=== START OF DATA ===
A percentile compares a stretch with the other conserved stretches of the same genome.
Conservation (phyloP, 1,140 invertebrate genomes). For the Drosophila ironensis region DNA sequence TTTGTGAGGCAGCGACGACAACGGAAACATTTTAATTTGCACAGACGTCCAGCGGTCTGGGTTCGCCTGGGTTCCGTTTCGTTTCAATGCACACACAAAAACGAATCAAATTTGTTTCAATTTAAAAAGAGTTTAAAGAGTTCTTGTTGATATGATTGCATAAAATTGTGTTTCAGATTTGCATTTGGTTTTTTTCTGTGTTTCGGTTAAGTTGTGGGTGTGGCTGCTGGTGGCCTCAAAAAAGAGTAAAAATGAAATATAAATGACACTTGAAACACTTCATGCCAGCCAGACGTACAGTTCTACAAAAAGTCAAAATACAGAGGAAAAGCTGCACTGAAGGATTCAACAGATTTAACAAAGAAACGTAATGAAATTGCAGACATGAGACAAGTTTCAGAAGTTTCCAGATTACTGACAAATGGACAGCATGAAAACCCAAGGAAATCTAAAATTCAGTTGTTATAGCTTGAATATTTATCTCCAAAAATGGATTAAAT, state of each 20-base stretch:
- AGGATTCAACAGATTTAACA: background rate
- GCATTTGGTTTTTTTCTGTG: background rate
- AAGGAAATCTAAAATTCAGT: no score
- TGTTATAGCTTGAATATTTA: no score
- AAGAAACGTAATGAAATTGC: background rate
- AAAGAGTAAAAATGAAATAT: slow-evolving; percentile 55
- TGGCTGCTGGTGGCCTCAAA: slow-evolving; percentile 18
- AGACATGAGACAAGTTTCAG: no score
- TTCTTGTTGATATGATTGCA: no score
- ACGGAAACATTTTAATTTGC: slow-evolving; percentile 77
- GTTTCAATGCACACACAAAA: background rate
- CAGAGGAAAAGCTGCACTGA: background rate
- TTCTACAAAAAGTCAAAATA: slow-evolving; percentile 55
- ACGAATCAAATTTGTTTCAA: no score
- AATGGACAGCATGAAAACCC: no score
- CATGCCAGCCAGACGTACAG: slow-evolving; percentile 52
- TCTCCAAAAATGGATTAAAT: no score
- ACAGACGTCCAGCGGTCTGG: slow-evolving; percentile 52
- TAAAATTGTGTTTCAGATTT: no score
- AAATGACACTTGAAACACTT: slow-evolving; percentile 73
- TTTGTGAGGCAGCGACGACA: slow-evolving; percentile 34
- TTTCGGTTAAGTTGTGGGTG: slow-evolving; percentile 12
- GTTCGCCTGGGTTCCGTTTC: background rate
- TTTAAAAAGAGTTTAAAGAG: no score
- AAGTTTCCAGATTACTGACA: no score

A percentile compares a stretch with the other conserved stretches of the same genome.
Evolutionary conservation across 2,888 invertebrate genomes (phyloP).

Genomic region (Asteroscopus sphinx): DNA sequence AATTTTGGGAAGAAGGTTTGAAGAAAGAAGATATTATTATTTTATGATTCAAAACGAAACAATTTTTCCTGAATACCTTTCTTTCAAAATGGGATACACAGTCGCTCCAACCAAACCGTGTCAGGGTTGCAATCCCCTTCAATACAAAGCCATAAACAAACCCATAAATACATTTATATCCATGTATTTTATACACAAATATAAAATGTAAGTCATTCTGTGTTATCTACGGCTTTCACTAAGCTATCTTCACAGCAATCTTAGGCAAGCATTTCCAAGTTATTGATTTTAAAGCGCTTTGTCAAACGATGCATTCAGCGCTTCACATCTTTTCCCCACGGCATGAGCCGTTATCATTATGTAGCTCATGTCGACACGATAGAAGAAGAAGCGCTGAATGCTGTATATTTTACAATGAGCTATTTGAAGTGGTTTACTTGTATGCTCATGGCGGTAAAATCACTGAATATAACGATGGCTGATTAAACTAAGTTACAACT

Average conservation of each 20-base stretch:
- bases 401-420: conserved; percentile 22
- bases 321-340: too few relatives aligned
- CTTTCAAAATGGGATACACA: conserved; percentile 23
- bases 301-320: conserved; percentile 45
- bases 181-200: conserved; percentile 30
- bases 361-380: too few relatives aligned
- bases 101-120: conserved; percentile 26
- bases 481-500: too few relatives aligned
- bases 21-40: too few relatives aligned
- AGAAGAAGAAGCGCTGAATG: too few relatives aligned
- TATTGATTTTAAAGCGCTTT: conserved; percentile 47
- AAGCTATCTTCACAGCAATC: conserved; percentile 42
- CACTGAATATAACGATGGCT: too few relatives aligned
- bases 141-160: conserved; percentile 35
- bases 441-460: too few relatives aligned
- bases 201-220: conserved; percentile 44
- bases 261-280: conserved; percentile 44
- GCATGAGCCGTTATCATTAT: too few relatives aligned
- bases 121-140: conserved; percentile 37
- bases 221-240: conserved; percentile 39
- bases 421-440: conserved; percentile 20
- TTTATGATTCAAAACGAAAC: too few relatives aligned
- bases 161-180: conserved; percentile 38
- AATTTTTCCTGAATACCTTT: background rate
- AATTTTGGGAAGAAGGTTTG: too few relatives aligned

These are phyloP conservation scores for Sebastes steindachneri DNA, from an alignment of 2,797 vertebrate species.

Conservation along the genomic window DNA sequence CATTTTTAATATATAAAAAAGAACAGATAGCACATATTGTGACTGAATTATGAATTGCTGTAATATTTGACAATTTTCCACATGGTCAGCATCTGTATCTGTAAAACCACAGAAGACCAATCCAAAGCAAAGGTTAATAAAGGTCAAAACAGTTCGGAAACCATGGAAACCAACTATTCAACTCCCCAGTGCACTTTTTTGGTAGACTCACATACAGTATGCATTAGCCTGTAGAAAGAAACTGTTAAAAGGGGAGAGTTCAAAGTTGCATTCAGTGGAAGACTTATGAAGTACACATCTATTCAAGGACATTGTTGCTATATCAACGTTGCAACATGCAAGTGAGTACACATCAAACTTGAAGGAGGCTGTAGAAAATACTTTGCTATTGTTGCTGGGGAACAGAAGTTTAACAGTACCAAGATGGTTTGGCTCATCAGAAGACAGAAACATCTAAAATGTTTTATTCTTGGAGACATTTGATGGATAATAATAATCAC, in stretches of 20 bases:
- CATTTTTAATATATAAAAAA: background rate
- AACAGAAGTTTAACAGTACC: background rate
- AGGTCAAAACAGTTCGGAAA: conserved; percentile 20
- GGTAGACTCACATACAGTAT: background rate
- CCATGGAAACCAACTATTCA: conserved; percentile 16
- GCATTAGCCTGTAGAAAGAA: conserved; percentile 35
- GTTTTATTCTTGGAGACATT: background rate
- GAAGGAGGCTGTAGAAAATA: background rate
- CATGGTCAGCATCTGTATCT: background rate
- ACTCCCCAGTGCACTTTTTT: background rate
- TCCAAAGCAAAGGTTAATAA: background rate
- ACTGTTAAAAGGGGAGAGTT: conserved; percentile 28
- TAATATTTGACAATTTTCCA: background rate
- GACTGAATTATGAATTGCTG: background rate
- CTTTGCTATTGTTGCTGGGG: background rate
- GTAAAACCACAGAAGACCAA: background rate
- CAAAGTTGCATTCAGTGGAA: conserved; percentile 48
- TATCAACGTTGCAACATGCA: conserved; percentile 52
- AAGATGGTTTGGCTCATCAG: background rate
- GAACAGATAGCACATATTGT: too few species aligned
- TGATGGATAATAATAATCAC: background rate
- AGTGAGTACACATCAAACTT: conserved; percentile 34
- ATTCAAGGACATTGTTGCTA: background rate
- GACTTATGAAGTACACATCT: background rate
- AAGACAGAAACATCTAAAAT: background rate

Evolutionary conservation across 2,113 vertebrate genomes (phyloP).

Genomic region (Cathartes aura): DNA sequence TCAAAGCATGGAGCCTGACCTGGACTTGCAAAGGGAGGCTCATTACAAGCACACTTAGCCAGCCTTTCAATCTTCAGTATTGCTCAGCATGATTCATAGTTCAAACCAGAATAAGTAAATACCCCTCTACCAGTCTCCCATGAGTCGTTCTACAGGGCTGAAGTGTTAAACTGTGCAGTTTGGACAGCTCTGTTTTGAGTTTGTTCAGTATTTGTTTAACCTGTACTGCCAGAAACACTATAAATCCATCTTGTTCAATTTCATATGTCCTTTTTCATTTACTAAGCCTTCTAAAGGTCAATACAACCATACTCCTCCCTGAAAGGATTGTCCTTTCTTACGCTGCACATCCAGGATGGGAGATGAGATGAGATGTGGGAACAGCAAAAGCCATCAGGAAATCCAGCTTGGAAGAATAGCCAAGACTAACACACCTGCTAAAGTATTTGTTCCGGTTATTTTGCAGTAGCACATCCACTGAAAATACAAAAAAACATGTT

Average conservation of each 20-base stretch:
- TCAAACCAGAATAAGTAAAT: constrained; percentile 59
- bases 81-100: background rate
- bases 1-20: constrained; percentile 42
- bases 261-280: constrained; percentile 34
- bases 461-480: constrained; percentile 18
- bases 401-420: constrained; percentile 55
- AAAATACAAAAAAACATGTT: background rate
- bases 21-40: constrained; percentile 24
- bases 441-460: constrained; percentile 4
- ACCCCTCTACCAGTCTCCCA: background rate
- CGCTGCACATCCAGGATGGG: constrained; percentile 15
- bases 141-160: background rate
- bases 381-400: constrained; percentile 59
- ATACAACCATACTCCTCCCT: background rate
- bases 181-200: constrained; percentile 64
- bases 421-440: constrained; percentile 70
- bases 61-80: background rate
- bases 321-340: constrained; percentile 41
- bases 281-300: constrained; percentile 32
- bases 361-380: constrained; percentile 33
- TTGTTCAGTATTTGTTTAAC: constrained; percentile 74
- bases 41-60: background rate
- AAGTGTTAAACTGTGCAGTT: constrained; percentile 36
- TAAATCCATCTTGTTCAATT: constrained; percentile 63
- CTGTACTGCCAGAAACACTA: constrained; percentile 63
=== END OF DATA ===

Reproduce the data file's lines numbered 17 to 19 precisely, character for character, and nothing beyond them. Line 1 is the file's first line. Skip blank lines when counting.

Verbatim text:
- AATGGACAGCATGAAAACCC: no score
- CATGCCAGCCAGACGTACAG: slow-evolving; percentile 52
- TCTCCAAAAATGGATTAAAT: no score